Regardless, there's no way a Louisville native ended up with a Southern "drawl", since that's not the accent rednecks like me have, nor do people from Louisville have anything resembling a "country" accent. Addendum: people out the far eastern corner of Kentucky do have a sort of "drawl", but not a slow "deep south" one.
1 year ago
1 year ago Link To Comment
I know people from Louisville and many of them will tell you that it isn't Kentucky. Some will, some won't. Even those that do claim Kentucky, claim Indiana as well, coining the term Kentuckiana. I'm from Jackson County, they're all city-folk to me.
1 year ago
1 year ago Link To Comment
I can mimic several very well-inflected Southern accents. But proving your point, that's because I lived and worked there for a number of years and paid close attention.

We get the same up here. Most anyone who tries to do a proper Boston accent sounds like a drunken New Yorker.
1 year ago
1 year ago Link To Comment
I've often thought that the accents of N'awlins and B'ahstin could be almost interchangeable. With just the few differing local colloquialisms/slang terms. But the ACCENT is almost identical.
1 year ago
1 year ago Link To Comment
my accent is Southern, but having lived all over the country, and especially around the Gulf States and the east coast of Florida, my accent isn't like those who live around me now. i say words as used in other regions of the South that i sometimes have to explain.

funny story> while living along the pacific coast just south of l.a. (late '70's) , i went into a drug store to buy some toiletries. it had long ago gotten old having people ask me, every time I said a few words, "where are you from?" it got so bad that i had just about quit talking to the general public to save time explaining. anyway, when i paid the lady for my purchase i inadvertently said "thanks". she immediately asked me "where are you from?" i answered that there was no way in he11 she could know i was from somewhere else from just one word. she replied, "yes i can, that word, 'thanks'. you see i moved here from Tennessee 30 years ago and believe me, nobody thanks you for chit out here".

moral to this true story? we Southerners don't really have to say much to say a lot. ararar

tolbert is right, some of us can do a mean English accent, especially after watching some brit show or movie. maybe because Georgia was mostly settled by British prisoners, much like Australia.
1 year ago
1 year ago Link To Comment
Miss Peacock would hit me over the head with her pointer if I fell asleep in Georgia History class. Oglethorpe's original colonists included English debtors. You had to have been of enough substance to get in debt to get in debtors' prison; English bankers didn't hand out VISA cards or make NINJA loans. Australia was first settled by deported criminals. Oglethorpe's Savannah settlement was far from the first white incursion and settlement in what became Georgia. The Spanish had moved in from the south and already had forts in place when Oglethorpe arrived in 1733. Settlers from Carolina and Virginia, many of them absconding indentures, had moved in encroaching on Indian lands and trading with the Indians. Early interior Georgia was free range land devoted mostly to livestock herding, subsistance agriculture, and timber. The "pine barrens" of southcentral Georgia remained so until well into the 20th Century when the longleaf pines began to play out.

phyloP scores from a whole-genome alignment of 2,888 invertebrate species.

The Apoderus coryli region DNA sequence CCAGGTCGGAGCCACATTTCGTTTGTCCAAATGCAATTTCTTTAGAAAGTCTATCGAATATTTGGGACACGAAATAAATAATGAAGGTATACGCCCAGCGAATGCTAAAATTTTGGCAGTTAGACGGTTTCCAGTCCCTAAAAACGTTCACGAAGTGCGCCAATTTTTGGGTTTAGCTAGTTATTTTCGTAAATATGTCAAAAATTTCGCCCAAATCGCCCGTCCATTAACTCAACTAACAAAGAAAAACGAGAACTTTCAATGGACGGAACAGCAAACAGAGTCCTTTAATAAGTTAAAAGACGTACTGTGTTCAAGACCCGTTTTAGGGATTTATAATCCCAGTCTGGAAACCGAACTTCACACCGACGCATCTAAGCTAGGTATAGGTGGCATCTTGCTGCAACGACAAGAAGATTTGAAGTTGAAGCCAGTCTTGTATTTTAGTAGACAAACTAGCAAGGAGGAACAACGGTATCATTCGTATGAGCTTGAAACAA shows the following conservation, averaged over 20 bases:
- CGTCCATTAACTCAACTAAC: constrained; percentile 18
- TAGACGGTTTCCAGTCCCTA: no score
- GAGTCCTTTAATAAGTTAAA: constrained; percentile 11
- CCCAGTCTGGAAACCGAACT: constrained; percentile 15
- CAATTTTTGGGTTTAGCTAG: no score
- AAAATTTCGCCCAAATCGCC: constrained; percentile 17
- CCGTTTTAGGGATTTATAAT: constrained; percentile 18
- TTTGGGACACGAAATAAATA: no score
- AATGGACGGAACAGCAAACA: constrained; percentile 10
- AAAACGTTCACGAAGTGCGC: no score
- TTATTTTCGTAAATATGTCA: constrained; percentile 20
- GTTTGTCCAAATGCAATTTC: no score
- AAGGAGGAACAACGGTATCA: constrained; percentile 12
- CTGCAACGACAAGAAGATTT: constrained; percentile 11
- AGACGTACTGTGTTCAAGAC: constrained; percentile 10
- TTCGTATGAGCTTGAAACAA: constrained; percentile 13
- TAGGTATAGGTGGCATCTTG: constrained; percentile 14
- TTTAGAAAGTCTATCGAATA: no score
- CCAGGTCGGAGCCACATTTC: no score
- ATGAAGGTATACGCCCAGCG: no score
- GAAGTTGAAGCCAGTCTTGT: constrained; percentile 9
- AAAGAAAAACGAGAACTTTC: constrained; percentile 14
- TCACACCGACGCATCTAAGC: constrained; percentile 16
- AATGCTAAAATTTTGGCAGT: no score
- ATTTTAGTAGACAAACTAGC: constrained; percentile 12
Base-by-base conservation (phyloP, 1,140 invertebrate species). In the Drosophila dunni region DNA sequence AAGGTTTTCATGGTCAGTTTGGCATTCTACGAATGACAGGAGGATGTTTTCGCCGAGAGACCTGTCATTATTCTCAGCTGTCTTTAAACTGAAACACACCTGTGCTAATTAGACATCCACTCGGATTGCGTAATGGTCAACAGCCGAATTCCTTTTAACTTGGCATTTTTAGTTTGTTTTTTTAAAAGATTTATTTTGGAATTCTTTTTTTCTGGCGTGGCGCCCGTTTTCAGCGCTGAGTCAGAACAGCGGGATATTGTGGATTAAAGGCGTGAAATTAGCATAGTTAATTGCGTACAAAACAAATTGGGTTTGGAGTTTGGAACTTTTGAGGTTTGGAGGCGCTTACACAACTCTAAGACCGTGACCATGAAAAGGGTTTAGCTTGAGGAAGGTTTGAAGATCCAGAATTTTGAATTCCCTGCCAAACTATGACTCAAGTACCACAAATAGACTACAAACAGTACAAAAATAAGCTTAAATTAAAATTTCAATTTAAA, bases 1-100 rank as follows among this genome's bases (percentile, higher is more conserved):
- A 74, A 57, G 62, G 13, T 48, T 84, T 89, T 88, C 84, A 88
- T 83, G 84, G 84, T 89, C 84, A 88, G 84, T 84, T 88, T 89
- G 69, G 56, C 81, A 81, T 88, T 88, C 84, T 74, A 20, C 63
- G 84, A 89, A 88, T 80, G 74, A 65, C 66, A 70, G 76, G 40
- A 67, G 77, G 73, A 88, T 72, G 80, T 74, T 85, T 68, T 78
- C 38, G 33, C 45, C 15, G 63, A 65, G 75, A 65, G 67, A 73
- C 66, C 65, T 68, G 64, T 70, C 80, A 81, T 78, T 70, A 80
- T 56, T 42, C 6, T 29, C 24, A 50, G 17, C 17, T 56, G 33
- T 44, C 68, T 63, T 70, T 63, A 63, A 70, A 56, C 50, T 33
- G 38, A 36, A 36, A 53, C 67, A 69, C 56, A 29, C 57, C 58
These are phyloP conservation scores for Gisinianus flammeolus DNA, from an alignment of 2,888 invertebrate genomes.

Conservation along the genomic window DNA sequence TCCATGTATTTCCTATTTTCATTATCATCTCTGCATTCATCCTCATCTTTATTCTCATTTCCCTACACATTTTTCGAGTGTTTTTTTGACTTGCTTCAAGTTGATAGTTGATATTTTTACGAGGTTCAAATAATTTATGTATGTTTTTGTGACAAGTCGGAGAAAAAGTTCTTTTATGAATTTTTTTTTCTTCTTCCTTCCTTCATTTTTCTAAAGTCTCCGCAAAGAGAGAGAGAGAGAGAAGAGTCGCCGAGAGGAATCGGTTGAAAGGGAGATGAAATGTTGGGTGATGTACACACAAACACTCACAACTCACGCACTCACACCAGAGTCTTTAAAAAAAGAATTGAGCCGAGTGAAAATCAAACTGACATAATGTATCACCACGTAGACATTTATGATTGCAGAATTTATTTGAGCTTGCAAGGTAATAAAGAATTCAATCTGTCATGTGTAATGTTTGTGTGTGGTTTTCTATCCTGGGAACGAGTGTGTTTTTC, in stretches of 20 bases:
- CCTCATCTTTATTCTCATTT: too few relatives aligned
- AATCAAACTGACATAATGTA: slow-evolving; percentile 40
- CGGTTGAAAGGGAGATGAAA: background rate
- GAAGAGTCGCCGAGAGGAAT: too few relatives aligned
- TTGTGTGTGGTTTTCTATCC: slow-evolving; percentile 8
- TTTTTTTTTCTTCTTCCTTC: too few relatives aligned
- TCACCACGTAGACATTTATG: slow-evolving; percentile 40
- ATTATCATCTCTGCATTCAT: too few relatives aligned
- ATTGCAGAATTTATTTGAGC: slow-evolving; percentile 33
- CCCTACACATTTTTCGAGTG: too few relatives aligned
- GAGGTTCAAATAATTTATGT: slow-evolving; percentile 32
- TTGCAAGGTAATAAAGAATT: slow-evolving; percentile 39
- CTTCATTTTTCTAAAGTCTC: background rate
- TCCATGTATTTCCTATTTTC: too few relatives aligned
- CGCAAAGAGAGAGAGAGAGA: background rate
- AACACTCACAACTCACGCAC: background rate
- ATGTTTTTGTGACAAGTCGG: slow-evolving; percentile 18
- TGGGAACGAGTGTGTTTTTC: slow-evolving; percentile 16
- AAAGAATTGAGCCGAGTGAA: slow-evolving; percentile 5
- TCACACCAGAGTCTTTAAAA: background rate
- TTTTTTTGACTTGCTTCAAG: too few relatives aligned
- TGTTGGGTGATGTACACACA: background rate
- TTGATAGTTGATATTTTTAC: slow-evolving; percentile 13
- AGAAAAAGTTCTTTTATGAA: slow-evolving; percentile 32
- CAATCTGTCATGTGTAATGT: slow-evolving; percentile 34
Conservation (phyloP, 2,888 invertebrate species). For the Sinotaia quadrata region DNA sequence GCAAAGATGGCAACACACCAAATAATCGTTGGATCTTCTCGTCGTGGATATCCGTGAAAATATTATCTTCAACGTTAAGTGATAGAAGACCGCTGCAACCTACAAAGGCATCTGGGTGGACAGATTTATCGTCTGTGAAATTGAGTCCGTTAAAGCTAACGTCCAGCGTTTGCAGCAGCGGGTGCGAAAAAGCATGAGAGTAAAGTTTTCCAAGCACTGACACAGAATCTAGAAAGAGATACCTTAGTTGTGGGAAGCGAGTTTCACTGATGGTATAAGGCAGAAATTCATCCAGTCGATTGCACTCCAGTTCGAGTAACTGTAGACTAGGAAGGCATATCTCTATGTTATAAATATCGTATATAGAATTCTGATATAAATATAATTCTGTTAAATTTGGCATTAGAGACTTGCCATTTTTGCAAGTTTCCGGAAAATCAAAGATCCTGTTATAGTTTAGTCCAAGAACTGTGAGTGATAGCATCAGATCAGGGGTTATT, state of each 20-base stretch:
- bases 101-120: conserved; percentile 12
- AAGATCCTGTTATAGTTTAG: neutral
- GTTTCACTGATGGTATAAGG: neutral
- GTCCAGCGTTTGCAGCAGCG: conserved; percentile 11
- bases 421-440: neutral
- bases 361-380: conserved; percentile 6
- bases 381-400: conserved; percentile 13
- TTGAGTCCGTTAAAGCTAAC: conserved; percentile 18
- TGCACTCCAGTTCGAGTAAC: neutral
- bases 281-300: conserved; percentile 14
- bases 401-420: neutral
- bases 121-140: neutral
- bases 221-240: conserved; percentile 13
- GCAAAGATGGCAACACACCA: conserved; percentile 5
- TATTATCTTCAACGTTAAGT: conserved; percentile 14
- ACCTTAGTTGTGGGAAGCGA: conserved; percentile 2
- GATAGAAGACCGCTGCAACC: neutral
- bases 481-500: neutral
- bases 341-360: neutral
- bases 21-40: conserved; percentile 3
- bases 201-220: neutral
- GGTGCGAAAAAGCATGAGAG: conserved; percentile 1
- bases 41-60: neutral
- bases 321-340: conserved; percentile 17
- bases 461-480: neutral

The Georgia of GWTW, to the extent it existed at all, was in the belt of good upland cotton lands from Augusta south and west through Macon to Columbus, the major access to the Gulf as it grew up at the limit of navigation by deep draft vessels on the Chattahoochee River. This entire area had good communication with seaborne shipping with the Savannah River navigable by deep draft vessels from Augusta to Savannah and the sea. Some shallower draft shipping was available to the middle areas on the Ogeechee, Oconee, and Altamaha Rivers. Other than the river bottoms in Richmond and Columbia Counties mostly, this middle area was developed from the early 19th Century as the cotton gin became available and made upland short staple cotton profitable.
1 year ago
1 year ago Link To Comment
I think everyone on FX's "Justified" nails it, but I think "Justified" is Appalachian Shakespeare (and yes, I know why that is so karmic)

It's not just the South they get wrong.
Having lived and worked for more than 20 years in NYC, and lots of travel to small factory towns, y'all should know Hollywood gets New York accents wrong. Even worse with New England and the Upper Midwest inflections.

Can anyone explain why Australian actors dominate American westerns?

1 year ago
1 year ago Link To Comment
As a native of central Illinois, I always got a kick out of the Saturday Night Live cast trying to do thick Chicago accents on their "Super Fans" sketches, and somehow sounding more like Milwaukee cheeseheads. I've never heard a good upper Midwest (NW Illinois, N Iowa, W Wisconsin, Minnesota) accent anywhere on television or in movies. Hollywood tends to make all rural characters sound like the faux 'white trash' southerners.
1 year ago
1 year ago Link To Comment